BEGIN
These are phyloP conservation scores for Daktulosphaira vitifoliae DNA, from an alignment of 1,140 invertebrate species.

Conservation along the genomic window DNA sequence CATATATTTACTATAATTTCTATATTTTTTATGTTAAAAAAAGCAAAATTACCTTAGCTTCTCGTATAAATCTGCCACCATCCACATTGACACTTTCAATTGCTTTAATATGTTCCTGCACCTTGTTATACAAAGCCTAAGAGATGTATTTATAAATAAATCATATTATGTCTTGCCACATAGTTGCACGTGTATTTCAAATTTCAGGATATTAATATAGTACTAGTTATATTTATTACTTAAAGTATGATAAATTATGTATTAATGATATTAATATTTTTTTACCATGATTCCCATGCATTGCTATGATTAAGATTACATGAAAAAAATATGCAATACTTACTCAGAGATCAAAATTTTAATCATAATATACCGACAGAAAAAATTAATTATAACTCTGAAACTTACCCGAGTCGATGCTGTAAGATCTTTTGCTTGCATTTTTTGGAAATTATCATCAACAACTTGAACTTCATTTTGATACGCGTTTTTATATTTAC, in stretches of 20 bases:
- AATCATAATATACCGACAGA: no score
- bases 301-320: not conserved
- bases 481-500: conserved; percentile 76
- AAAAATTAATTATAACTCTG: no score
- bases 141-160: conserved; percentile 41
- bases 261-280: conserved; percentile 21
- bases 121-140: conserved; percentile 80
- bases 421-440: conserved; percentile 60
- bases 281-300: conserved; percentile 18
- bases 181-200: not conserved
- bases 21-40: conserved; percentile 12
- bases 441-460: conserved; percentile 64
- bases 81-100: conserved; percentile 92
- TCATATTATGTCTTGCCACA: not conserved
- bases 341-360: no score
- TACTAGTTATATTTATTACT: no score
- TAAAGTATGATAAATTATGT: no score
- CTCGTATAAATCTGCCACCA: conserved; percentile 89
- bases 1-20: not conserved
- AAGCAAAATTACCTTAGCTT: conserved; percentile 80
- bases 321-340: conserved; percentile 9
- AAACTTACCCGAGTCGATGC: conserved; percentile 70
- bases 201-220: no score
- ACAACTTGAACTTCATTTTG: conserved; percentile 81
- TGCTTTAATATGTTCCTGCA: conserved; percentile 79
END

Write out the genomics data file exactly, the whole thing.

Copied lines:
These are phyloP conservation scores for Daktulosphaira vitifoliae DNA, from an alignment of 1,140 invertebrate species.

Conservation along the genomic window DNA sequence CATATATTTACTATAATTTCTATATTTTTTATGTTAAAAAAAGCAAAATTACCTTAGCTTCTCGTATAAATCTGCCACCATCCACATTGACACTTTCAATTGCTTTAATATGTTCCTGCACCTTGTTATACAAAGCCTAAGAGATGTATTTATAAATAAATCATATTATGTCTTGCCACATAGTTGCACGTGTATTTCAAATTTCAGGATATTAATATAGTACTAGTTATATTTATTACTTAAAGTATGATAAATTATGTATTAATGATATTAATATTTTTTTACCATGATTCCCATGCATTGCTATGATTAAGATTACATGAAAAAAATATGCAATACTTACTCAGAGATCAAAATTTTAATCATAATATACCGACAGAAAAAATTAATTATAACTCTGAAACTTACCCGAGTCGATGCTGTAAGATCTTTTGCTTGCATTTTTTGGAAATTATCATCAACAACTTGAACTTCATTTTGATACGCGTTTTTATATTTAC, in stretches of 20 bases:
- AATCATAATATACCGACAGA: no score
- bases 301-320: not conserved
- bases 481-500: conserved; percentile 76
- AAAAATTAATTATAACTCTG: no score
- bases 141-160: conserved; percentile 41
- bases 261-280: conserved; percentile 21
- bases 121-140: conserved; percentile 80
- bases 421-440: conserved; percentile 60
- bases 281-300: conserved; percentile 18
- bases 181-200: not conserved
- bases 21-40: conserved; percentile 12
- bases 441-460: conserved; percentile 64
- bases 81-100: conserved; percentile 92
- TCATATTATGTCTTGCCACA: not conserved
- bases 341-360: no score
- TACTAGTTATATTTATTACT: no score
- TAAAGTATGATAAATTATGT: no score
- CTCGTATAAATCTGCCACCA: conserved; percentile 89
- bases 1-20: not conserved
- AAGCAAAATTACCTTAGCTT: conserved; percentile 80
- bases 321-340: conserved; percentile 9
- AAACTTACCCGAGTCGATGC: conserved; percentile 70
- bases 201-220: no score
- ACAACTTGAACTTCATTTTG: conserved; percentile 81
- TGCTTTAATATGTTCCTGCA: conserved; percentile 79